This seemed to work fine – at least everything else after worked and the end result was that we could call the API so whatever the above did differently to Chrome I don’t know but it worked.

I then created a wallet on the Linux server:

orapki wallet create -wallet /u01/app/oracle/admin/ORCL/wallet -pwd MyPassword -auto_login
orapki wallet add -wallet /u01/app/oracle/admin/ORCL/wallet -trusted_cert -cert "/u01/app/oracle/admin/ORCL/wallet/ms_translate_key.der" -pwd MyPassword

Now once the wallet is created I created the following function:

CREATE OR REPLACE FUNCTION translate_text(p_text_to_translate in varchar2
                                         ,p_language_from in varchar2
                                         ,p_language_to in varchar2
                                         ) RETURN VARCHAR2 IS
  req utl_http.req;
  res utl_http.resp;
  url VARCHAR2(4000) := ''||
  buffer VARCHAR2(4000); 
  content VARCHAR2(4000) := '[{"Text": "'||p_text_to_translate||'"}]';
  dbms_output.put_line('CONTENT LENGTH:'||TO_CHAR(LENGTH(content)));
  req := utl_http.begin_request(url, 'POST',' HTTP/1.1');
  utl_http.set_header(req, 'user-agent', 'mozilla/4.0'); 
  utl_http.set_header(req, 'content-type', 'application/json'); 
  utl_http.set_header(req, 'Ocp-Apim-Subscription-Key', 'OCP_APIM_SUBSCRIPTION_KEY'); 
  utl_http.set_header(req, 'Content-Length', LENGTHB(content));
  utl_http.set_body_charset(req, 'UTF-8');
  res := utl_http.get_response(req);
  utl_http.read_line(res, buffer);
  RETURN buffer;
  THEN utl_http.end_response(res);
END translate_text;

NOTE – The SET DEFINE OFF is important given the embedded ampersand characters. The OCP_APIM_SUBSCRIPTION_KEY value needs to have whatever is relevant for your subscription as well. You may need to set up ACLs for the user running this code – Tim and Lucas cover that in their articles.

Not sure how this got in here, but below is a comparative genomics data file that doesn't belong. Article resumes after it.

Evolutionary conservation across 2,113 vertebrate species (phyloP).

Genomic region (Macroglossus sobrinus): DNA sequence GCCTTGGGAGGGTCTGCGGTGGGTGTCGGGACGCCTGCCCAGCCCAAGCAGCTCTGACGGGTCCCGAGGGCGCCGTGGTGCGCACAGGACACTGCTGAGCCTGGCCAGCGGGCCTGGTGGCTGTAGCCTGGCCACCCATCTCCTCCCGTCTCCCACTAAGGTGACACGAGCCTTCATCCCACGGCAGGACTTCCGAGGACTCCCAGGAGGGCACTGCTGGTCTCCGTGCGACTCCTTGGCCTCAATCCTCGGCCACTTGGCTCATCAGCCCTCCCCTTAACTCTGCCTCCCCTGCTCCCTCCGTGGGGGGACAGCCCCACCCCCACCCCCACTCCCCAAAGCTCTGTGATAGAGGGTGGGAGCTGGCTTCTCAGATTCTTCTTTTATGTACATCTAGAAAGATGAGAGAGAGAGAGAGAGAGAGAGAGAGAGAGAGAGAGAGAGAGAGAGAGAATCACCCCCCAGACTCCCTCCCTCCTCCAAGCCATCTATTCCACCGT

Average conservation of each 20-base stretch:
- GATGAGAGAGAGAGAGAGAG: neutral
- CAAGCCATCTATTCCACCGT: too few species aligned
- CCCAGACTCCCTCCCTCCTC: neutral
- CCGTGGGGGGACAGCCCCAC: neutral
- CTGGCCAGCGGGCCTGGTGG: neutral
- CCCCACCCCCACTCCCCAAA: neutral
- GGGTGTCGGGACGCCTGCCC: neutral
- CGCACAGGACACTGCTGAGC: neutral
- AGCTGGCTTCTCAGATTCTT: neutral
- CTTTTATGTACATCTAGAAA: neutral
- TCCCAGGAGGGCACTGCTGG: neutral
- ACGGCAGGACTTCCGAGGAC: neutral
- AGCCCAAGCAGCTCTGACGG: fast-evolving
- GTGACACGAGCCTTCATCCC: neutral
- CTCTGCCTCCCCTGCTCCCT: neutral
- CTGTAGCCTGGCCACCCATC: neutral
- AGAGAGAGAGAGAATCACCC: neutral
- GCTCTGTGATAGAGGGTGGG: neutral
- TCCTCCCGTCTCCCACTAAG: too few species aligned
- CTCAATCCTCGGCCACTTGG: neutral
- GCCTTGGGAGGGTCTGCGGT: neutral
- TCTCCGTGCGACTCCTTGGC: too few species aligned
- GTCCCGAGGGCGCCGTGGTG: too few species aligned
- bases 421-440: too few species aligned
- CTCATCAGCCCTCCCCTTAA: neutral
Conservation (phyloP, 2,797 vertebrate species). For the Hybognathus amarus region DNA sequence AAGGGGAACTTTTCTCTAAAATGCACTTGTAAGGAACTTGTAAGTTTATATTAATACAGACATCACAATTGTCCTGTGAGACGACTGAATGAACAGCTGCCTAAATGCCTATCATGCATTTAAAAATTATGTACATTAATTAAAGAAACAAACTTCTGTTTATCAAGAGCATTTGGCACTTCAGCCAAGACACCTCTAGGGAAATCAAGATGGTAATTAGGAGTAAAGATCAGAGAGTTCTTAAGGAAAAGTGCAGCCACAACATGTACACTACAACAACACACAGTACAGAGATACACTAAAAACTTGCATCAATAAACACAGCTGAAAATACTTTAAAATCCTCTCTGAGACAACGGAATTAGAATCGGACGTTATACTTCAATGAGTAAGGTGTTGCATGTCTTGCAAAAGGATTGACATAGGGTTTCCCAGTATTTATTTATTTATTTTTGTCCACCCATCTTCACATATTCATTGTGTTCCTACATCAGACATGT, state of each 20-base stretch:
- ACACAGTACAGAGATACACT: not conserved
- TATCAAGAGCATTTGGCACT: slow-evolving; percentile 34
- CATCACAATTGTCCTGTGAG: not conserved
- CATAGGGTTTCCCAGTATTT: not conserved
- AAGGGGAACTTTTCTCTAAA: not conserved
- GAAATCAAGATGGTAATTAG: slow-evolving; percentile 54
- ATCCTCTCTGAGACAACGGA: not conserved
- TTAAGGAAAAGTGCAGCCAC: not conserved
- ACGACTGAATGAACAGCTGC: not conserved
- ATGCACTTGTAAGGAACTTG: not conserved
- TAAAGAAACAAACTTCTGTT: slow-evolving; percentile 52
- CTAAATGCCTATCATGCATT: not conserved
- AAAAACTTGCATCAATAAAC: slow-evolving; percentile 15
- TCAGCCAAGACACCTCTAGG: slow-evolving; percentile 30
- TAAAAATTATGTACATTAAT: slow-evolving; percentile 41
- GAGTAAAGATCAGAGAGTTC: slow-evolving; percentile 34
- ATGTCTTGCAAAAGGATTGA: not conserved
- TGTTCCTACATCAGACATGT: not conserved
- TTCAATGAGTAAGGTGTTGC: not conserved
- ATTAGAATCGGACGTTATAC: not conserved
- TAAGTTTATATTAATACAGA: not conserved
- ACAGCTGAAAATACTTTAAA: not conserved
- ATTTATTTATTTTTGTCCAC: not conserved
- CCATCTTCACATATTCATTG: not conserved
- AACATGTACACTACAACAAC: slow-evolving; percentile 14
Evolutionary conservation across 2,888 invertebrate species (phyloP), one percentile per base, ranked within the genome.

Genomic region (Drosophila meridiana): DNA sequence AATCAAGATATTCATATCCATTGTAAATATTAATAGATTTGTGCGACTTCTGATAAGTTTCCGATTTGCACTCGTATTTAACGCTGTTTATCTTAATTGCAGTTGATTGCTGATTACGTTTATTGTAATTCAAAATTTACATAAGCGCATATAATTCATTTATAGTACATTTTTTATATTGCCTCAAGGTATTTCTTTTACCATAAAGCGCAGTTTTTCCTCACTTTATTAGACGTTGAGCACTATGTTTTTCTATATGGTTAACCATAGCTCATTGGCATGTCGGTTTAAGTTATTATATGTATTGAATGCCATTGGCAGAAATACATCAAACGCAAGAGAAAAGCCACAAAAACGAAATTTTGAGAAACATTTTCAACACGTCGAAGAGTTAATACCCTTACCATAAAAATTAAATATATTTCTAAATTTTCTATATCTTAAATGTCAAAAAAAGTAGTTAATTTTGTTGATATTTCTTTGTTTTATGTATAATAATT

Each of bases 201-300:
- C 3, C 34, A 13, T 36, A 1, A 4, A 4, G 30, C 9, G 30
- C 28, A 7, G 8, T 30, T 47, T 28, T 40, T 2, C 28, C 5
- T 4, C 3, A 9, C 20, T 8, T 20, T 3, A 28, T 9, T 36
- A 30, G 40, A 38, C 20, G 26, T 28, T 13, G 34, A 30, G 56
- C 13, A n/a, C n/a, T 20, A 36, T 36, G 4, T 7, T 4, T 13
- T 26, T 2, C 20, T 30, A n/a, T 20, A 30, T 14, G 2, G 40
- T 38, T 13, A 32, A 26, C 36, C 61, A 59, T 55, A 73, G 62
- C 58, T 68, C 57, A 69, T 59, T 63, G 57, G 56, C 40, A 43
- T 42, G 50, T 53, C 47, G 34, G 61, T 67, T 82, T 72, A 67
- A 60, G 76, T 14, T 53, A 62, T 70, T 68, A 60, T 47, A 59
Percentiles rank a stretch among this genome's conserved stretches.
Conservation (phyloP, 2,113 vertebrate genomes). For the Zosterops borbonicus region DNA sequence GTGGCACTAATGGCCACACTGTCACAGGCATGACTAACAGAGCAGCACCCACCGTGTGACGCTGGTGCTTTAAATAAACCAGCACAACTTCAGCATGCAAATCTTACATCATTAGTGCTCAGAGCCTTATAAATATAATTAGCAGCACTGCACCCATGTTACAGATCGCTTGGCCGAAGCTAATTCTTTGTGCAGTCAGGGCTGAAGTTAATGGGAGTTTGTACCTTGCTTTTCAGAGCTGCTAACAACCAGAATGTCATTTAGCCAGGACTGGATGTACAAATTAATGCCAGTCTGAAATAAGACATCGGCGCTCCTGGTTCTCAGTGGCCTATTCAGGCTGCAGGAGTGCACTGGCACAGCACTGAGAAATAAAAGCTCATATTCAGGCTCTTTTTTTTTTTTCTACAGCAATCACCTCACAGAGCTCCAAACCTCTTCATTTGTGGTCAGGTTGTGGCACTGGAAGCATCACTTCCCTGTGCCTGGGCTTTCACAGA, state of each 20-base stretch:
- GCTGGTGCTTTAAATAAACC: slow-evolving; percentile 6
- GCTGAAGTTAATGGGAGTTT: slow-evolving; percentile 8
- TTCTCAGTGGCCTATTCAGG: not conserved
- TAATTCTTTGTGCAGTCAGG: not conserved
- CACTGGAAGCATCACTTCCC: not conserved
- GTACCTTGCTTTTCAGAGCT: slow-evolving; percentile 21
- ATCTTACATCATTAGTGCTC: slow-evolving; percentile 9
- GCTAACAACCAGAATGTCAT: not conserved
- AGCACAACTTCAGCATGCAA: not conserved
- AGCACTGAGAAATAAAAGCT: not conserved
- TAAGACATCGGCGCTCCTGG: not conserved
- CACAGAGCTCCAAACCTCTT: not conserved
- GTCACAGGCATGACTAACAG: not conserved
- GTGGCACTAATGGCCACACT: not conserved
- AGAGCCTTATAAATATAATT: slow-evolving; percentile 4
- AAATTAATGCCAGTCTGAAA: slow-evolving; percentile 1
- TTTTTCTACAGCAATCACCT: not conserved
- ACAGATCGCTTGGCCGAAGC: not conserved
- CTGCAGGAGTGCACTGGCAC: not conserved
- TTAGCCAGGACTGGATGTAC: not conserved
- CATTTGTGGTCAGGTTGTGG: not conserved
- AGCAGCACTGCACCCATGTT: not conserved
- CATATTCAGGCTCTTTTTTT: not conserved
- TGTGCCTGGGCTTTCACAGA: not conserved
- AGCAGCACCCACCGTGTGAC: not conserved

Now to run the code, login to the database and run this to engage the wallet:

EXEC UTL_HTTP.set_wallet('file:/u01/app/oracle/admin/ORCL/wallet', NULL);

Create a test table with some Simplified Chinese in it:

create table test_chinese(chinese_text varchar2(200));
insert into test_chinese values('敏捷的棕色狐狸跳过了懒狗');

Now select the data out using the translate_text function and see what we get:

select chinese_text,translate_text(chinese_text,'zh-Hans','en') from test_chinese;

The returned translation is in JSON format but of course if you wanted you could extract the text element from it easily.

That’s it.

DBMS_COMPRESSION can be run in parallel, at least from

Mon, 2017-12-11 10:12

I was trying to use DBMS_COMPRESSION on an 11gR2 ( on RHEL 6.3) database the other day and was helped by this article from Neil Johnson. I was having some trouble with permissions until I read that article which nicely summarises everything you need to know – thanks Neil!

One thing I did notice is that Neil stated that you can’t parallelise the calls to the advisor since it uses the same named objects each time and this would then cause conflicts (and problems). Neil illustrated the example calls that the advisor is making based on him tracing the sessions…